The term inflammation has a strong negative connotation, especially when it comes to your health—and for good reason. Inflammation is the immune system‘s response to harmful stimuli, and though in the short term this inflammation can protect the body, long-term inflammation can lead to tissue damage, and negative effects on metabolism and overall health.
Other health effects that stem from chronic inflammation can include poor glucose control, high cholesterol, and increased risk of chronic diseases like heart disease, Alzheimer‘s disease and atherosclerosis.
Due to these possible risks, it may be hard to wrap your head around the idea that inflammation could even be considered a good thing for some bodily processes in certain cases.
Could inflammation be an example of such a response? In fact, could inflammation actually be a good thing when it comes to building muscle? Read on to find out.
A Primer on Acute and Chronic Inflammation
In our previous article on the effects of inflammation on blood glucose, we broke down the differences between chronic and acute inflammation. In case you need a refresher, let’s quickly go over the main differences between the two and what their functions are.
When people talk about the harmful effects of inflammation, they’re usually referring to chronic inflammation.
This type of inflammation is often associated with autoimmune disorders such as rheumatoid arthritis, and can even lead to conditions like cancer, cardiovascular disease, type 2 diabetes, heart attack, and obesity.
Chronic inflammation can also lead to negative health effects such as:
- Elevated levels of harmful molecules called reactive oxygen species (or ROS). Free radicals are an example of ROS.
- Increased blood glucose levels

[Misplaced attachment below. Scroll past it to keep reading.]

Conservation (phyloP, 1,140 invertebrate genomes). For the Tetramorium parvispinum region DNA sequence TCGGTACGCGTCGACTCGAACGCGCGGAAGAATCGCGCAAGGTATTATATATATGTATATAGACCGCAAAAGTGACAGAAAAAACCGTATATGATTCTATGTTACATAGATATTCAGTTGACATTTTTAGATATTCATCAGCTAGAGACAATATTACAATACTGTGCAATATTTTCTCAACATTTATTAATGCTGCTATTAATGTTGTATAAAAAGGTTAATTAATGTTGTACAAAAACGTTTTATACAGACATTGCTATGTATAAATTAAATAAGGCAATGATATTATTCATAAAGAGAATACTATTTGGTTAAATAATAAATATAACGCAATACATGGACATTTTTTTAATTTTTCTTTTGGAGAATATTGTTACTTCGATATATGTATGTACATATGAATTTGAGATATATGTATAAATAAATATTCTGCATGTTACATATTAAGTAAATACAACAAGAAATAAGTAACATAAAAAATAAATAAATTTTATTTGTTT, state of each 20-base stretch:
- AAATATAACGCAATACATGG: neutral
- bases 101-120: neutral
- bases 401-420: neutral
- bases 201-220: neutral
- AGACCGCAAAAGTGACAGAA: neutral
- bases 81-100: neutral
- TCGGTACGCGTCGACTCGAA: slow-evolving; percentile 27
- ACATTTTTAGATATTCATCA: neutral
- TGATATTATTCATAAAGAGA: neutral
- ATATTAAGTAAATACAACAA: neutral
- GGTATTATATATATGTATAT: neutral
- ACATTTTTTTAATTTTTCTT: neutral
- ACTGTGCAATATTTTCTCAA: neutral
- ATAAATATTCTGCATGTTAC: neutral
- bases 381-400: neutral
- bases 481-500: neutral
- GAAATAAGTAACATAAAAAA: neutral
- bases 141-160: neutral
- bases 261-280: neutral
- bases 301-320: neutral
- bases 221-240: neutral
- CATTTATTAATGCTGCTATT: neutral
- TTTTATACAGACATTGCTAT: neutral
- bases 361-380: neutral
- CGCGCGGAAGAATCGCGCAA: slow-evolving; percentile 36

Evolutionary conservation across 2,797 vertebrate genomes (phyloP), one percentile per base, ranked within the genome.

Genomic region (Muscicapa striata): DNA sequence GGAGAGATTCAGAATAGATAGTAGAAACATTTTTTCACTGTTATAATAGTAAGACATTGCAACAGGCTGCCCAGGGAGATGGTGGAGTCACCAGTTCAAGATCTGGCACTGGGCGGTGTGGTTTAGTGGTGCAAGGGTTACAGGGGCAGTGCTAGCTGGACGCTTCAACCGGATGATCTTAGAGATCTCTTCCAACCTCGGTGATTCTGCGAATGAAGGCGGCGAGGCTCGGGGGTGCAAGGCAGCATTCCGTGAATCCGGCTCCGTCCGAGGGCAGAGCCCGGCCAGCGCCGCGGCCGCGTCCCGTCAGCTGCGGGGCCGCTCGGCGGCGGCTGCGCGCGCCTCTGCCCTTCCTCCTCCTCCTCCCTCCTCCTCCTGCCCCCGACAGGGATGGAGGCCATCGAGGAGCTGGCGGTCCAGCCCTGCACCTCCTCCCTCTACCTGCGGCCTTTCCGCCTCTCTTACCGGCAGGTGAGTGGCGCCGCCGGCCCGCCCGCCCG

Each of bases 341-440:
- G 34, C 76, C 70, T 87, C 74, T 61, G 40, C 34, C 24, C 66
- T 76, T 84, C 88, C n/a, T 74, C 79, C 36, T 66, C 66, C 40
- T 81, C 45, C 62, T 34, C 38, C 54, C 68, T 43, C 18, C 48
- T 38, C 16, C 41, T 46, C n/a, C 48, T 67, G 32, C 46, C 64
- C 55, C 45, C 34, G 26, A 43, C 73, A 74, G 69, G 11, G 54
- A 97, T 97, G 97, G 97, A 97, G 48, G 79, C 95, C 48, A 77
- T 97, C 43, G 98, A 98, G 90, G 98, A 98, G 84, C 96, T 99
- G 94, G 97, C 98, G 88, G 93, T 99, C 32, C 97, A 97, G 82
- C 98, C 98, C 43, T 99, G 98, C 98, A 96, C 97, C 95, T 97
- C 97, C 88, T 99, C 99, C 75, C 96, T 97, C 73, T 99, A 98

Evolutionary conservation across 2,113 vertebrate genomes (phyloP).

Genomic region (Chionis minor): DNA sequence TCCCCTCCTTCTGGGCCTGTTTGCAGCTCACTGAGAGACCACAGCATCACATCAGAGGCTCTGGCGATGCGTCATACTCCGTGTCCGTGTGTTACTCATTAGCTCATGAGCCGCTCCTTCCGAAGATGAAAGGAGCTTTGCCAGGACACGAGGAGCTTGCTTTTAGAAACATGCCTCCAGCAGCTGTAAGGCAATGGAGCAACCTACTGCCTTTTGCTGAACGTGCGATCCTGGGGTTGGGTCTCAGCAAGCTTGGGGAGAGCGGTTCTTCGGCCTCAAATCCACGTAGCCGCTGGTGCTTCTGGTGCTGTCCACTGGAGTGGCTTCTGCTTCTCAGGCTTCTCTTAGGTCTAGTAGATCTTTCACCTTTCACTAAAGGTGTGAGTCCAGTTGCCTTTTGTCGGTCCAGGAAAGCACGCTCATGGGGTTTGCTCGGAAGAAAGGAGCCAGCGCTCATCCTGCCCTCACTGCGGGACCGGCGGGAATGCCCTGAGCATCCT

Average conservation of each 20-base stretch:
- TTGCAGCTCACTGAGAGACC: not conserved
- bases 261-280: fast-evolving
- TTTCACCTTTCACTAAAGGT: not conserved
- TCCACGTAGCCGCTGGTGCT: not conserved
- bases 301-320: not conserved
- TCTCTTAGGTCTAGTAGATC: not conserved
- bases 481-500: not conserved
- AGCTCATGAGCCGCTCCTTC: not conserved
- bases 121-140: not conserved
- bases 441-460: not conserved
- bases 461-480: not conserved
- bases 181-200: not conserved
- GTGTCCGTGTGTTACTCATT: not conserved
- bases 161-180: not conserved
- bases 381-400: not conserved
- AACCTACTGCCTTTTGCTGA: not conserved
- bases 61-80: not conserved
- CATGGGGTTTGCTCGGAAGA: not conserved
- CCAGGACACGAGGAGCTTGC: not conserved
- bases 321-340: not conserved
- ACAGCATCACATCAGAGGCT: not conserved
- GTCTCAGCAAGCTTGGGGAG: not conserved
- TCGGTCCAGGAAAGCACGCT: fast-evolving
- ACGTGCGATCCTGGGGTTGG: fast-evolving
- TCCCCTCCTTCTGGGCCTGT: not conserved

- Decreased insulin sensitivity
- Gut issues like leaky gut (or intestinal permeability)
- Decrease in muscle mass
Acute inflammation, on the other hand, is a normal immune response. In fact, this type of inflammation actually is beneficial to your health and can support processes such as muscle growth.
When you get sick and your body encounters a pathogen, it produces an inflammatory response by releasing pro-inflammatory cytokines. This type of short acting inflammation sets off a cascade that fights the infection, however these proteins can become harmful when the body has too many, which can lead to inflammatory diseases.
In times of stress, your body will also produce some inflammation which can increase blood flow and help the body to fight off stressors.
However, in modern life, stressors have become things most of us tackle on a daily basis, and this has caused our stress and inflammation to become chronic.
Inflammation and DOMS
In our post about recovery breakfasts for DOMS (or delayed onset muscle soreness), we discussed the relationship between muscle soreness and molecules called growth factors. As the name suggests, these molecules can help your muscles grow and are related to inflammation.